By Alison Touhey
Many Americans are unaware of the significant and foundational role that custody banks play in the everyday operation of our financial markets. Custody banks provide services to institutional investors, including asset managers, mutual funds, retirement plans, insurance companies, governments, corporations, endowments, other financial institutions and large private investors. Typically, these services include settlement, safekeeping, payments and liquidity services and asset servicing (such as tax services and corporate action processing) at scale across multiple markets globally and at relatively low cost. These services are provided either directly or through other intermediaries to institutional investors to help protect their clients’ assets and support the accumulation of wealth for their end-investor clients, including those saving for retirement, college or other life events.
By providing the services, custody banks play a critical role in facilitating the smooth operation of the financial markets. Put another way, custody banks are a key part of the “plumbing” of our financial markets, and just like the plumbing in your home, you don’t think much about it as long as everything is functioning well. The SEC’s custody rule threatens to disrupt that.
One of the key changes under the proposed rule relates to how banks handle funds from customers. Custody banks are chartered banks that, just like any other bank. They accept cash deposits that are used to support key financial services and economic activities. For custody banks, this includes critical market functions such as clearing and settlement of securities transactions. Also, like other banks, custody banks are subject to stringent prudential regulations and supervisory oversight designed to ensure that their activities are conducted in a safe and sound manner. To comply with both regulatory and supervisory expectations, custody banks have implemented and operate robust risk-management and control frameworks that address, among other matters, liquidity risk management, the monitoring of counterparty credit risk, asset-liability management practices, interest rate risk and the oversight of third-party service providers.
The SEC’s proposed rule would impose new, unworkable requirements for handling deposits that would require custody banks to “segregate” client cash. Since banks are the only entities that can hold deposits, this would mean in effect that a custody bank would have to hold client deposits at another bank instead of on its own balance sheet, undermining choice and completely upending the custody bank business model. This will inevitably lead to higher costs for their clients and ultimately for the individual investors that they serve. Moreover, the proposed segregation of cash would also complicate the ability of custody banks to offer their clients access to credit used to facilitate the smooth and efficient operation of settlement and other market functions. The SEC proposal would also front-run the FDIC’s order of creditors, creating a class of depositors whose rights would exceed those of retail and other depositors in the event of a failure.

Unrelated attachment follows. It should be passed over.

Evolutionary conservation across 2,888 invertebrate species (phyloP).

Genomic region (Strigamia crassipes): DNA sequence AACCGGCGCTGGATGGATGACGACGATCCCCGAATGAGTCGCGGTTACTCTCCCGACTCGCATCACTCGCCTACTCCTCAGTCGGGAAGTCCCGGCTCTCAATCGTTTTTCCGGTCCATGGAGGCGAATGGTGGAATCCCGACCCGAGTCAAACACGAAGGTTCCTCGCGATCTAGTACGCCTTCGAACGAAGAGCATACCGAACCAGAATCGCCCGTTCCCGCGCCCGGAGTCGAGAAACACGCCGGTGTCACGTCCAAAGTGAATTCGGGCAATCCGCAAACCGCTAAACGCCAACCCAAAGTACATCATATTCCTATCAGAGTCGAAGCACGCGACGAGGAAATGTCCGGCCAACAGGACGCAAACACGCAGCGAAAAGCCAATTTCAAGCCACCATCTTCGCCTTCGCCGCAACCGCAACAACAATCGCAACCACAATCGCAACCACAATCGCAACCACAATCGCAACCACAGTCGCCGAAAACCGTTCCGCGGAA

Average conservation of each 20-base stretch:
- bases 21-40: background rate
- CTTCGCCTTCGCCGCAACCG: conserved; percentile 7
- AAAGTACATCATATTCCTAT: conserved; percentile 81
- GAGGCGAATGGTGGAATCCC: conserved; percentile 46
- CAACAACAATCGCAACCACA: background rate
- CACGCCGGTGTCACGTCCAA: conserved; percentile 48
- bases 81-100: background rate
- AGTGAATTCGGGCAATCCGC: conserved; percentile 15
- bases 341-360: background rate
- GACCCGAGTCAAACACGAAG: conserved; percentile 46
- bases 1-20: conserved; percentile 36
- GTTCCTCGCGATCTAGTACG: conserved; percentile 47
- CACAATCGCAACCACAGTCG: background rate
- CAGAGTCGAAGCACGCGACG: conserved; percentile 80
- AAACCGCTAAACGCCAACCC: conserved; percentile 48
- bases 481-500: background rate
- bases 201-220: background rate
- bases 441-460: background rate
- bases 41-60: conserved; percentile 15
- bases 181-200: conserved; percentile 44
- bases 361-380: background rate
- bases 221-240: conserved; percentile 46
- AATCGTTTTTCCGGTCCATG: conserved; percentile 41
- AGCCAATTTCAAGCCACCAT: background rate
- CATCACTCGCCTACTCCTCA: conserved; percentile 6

In addition to the new requirements for handling deposits, the rule would shift legal liability to custody banks, holding them accountable for actions of third parties well beyond their control. This includes financial market infrastructure, such as central securities depositories that serve as the book of record for issuers and the political risk that clients take when investing in overseas markets via a sub-custodian. One of the novel features of the Commission’s proposal is that it would require custody banks to hold insurance for the risks presented by their sub-custodians. Additionally, the SEC’s proposal raises significant questions as to how a custody bank would provide custody and segregation of assets with respect to assets that are not cash or securities, such as derivatives, which cannot currently be held in custody.
Beyond these and other requirements that would have acute implications for individual investors, the rule broadly oversteps the SEC’s regulatory authority. While the SEC lacks any statutory authority to regulate custody banks, the proposal effectively empowers the commission to insert itself into matters at the core of the prudential framework. The SEC lacks any statutory authority to regulate custody banks as contemplated by the proposal. Yet the proposal empowers the commission to unduly insert itself into matters at the core of the bank regulatory system, which conflicts with the statutory requirements governing bank safety and soundness.
This move is just the latest in a troubling trend of SEC overreach. In particular, the SEC has recently and intentionally undertaken an ambitious, unrelenting volume of rulemaking that could result in significant disruptive and distorting shifts in financial markets. These actions include proposals and requests for information regarding climate-related disclosures, money market funds, digital engagement practices, cybersecurity risk management, security-based swaps, beneficial ownership reporting, swing pricing and much more.
Moreover, while such initiatives often have broad implications for regulated institutions, there is very little indication that the SEC has coordinated or even meaningfully communicated with their banking agency counterparts to ensure sound and appropriately designed policy solutions.
When faced with capturing the crypto mouse in the house, the solution is to capture the mouse, not bulldoze the house. While we share the SEC’s goal of protecting investors, this proposal would inflict tremendous damage to the financial markets and cause significant and lasting harm to banks, their customers and the investing public.
Alison Touhey is SVP for bank funding policy at ABA.